Lexington must counter divisiveness

Aerial shot of downtown Lexington
Aerial shot of downtown Lexington Herald-Leader file photo

Several weeks ago, a brief statement appeared in the Herald-Leader entitled: “A Community Summons.” It called upon Lexington to be “a welcoming and inclusive community” and stated: “We, as leaders in diverse faith communities and organizations, stand together with one voice against threats, harassment, intimidation and acts of violence directed toward our brothers and sisters. We pray and work together to continue to build an atmosphere of respect, safety, civility and dignity for all.”

Publication was paid for by the Lexington Human Rights Commission; it was signed by over 50 of Lexington’s religious leaders.

Lexington/Fayette County prides itself on being a good place to live and to raise a family. For our community to live up to this aspiration, we must enlarge our vision of who we are. Lexington is the home of people born in many different parts of the United States and in many regions of the world.

Whether our ancestors moved here 200 years ago or whether we moved here last summer, whether we moved here from Pike County seeking work, from New Jersey to be reunited with family, or from another part of the world fleeing civil war, Lexington is now our home.

Some of us are affluent, but more of us are not; some of us can barely afford to keep a roof over our and our children’s heads. But we are Lexingtonians and we all need to work hard to respect, nurture and protect each other.

Our elected officials and civic leaders must help lead the way.

In mid-January, leaders of groups whose members have felt exposed to harassment and the threat of harassment based on ethnicity, religion, sexual orientation or gender identity wrote a letter to Mayor Jim Gray requesting that he and city government:

▪ Focus on building a strong sense of community. The divisiveness in our country today weakens the links among many community groups. Keep Lexington strong.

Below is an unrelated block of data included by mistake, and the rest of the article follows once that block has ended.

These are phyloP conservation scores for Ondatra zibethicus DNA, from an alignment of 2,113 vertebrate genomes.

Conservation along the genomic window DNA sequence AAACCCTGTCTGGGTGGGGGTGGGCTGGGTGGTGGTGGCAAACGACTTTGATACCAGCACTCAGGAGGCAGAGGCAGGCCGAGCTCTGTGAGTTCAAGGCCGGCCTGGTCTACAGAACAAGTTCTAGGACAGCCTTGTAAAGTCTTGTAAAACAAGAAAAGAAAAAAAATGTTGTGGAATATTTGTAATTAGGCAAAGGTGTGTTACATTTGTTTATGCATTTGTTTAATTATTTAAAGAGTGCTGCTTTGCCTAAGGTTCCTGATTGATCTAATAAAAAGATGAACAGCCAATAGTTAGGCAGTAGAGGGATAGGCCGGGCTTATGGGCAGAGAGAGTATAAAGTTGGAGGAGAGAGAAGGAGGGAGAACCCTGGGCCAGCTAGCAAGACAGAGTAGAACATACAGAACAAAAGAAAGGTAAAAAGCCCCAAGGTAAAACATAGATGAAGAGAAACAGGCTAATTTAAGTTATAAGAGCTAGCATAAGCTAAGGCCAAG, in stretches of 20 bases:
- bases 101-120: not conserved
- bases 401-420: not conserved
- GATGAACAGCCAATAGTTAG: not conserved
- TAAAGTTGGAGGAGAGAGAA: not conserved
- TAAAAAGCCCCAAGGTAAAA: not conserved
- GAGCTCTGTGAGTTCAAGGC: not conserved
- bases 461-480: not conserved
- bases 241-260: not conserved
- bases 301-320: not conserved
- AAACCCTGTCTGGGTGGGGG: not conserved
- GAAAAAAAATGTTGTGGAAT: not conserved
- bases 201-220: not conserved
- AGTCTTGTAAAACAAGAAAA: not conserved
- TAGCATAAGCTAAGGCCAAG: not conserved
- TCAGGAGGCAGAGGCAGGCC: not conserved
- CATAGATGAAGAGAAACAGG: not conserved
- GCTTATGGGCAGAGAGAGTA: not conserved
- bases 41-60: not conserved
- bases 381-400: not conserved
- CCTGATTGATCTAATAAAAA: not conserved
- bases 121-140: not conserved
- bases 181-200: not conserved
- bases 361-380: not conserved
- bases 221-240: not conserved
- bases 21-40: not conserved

▪ Craft a practical plan to maintain Lexington as a welcoming and inclusive community. We are somewhat unique in our local diversity. Promote the inclusion of all of those in our midst — regardless of race, religion, sex, national origin, immigration status, disability, sexual orientation or gender identity.

▪ Create social infrastructure which supports and maintains safety, civility, dignity and respect for all. Coordinate and strengthen the links among community groups working toward these goals. Model safe, civil and respectful behavior in all city administration’s contacts with the public and with each other. Establish committees, task forces or commissions to address specific conditions and behaviors that undercut or contradict these goals.

Working to make our city one that helps and values all its residents does not mean we must agree with all of each other’s ideas, values or choices. It means we need to treat each other as human beings, people fundamentally like ourselves.

Harassing or marginalizing numbers of our fellow citizens because they are not like us in some way ends up creating hostile factions and a less pleasant and functional community — one with higher medical, social services and police costs.

Therefore, those of us who share the dream of making Lexington a more humane, responsive and united community need to speak up, show up and be serious, determined, flexible, understanding and committed.

Authors: Rick Clewett, faculty emeritus at Eastern Kentucky University; Father Paul Prabell, Cathedral of Christ the King; Marilyn S. Daniel, Maxwell Street Legal Clinic; and the Rev Nancy Jo Kemper, New Union Christian Church